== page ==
The Age of Tennyson

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G. Bell and Sons, 1904 - 309 pages
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Page 239 - Oh Thou, who didst with pitfall and with gin Beset the Road I was to wander in, Thou wilt not with Predestined Evil round Enmesh, and then impute my Fall to Sin...
Page 238 - There was the Door to which I found no Key; There was the Veil through which I might not see: Some little talk awhile of ME and THEE There was and then no more of THEE and ME.
Page 207 - Indeed there can be no more useful help for discovering what poetry belongs to the class of the truly excellent, and can therefore do us most good, than to have always in one's mind lines and expressions of the great masters, and to apply them as a touchstone to other poetry.
Page 101 - I'll walk where my own nature would be leading : It vexes me to choose another guide : Where the grey flocks in ferny glens are feeding ; Where the wild wind blows on the mountain side.
Page 233 - One who never turned his back but marched breast forward, Never doubted clouds would break, Never dreamed, though right were worsted, wrong would triumph, Held we fall to rise, are baffled to fight better, Sleep to wake.
Page 78 - One advantage, I think, I still have over all of them. They may do their fooling with better grace ; but I, like Sir Andrew Aguecheek. do it more natural. They have to read old books, and consult antiquarian collections, to get their knowledge ; I write because I have long since read such works, and possess, thanks to a strong memory, the information which they have to seek for.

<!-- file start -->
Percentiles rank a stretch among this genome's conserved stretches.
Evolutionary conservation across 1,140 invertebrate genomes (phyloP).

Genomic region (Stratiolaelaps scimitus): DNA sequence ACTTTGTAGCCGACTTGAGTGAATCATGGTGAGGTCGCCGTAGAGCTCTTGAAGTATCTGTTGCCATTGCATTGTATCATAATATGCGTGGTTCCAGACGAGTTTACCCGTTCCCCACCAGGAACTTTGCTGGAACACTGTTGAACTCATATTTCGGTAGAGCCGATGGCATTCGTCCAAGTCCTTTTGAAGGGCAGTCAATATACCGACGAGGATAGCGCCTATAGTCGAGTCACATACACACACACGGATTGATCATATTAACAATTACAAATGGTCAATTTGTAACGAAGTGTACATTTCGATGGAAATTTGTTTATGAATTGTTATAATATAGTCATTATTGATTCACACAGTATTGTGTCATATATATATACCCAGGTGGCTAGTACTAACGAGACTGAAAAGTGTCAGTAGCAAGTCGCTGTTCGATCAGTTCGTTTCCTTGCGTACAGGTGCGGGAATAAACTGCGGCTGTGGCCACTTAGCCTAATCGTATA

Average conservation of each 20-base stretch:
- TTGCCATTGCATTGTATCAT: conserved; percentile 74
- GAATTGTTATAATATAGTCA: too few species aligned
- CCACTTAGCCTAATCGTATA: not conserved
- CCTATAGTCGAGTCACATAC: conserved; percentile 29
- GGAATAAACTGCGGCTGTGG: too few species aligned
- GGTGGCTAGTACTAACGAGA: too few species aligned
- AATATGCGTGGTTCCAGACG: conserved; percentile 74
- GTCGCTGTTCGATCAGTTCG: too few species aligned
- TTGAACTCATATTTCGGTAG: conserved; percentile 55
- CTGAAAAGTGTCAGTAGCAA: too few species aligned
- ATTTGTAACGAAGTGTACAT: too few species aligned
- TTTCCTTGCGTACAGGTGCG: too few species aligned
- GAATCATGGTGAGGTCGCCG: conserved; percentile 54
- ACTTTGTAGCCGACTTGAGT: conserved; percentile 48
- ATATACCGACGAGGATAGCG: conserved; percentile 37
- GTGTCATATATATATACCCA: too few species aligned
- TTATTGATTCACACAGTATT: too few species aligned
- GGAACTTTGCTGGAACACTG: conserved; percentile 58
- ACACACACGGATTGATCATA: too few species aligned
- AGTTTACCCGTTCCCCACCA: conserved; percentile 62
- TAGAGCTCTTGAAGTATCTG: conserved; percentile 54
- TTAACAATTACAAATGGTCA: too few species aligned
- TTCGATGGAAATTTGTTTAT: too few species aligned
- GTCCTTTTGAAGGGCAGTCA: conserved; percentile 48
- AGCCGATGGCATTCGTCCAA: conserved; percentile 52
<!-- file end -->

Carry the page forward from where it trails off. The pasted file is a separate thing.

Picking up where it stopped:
Page 189 - Sedgwick of the fact, and he at once said (no doubt truly) that it must have been thrown away by some one into the pit ; but then added, if really embedded there it would be the greatest misfortune to geology, as it would overthrow all that we know about the superficial deposits of the Midland Counties.
Page 149 - I used to wish the Arabian Tales were true : my imagination ran on unknown influences, on magical powers, and talismans I thought life might be a dream, or I an Angel, and all this world a deception, my fellow-angels by a playful device concealing themselves from me, and deceiving me with the semblance of a material world.
Page 251 - I know thee as my mother's face. When sunset bathes thee in his gold, In wreaths of bronze thy sides are rolled, Thy smoke is dusky fire; And, from the glory round thee poured, A sunbeam like an angel's sword Shivers upon a spire. , ; Thus have I watched thee, Terror! Dream! While the blue Night crept up the stream.
Page 101 - What have those lonely mountains worth revealing ? More glory and more grief than I can tell : The earth that wakes one human heart to feeling Can centre both the worlds of Heaven and Hell.

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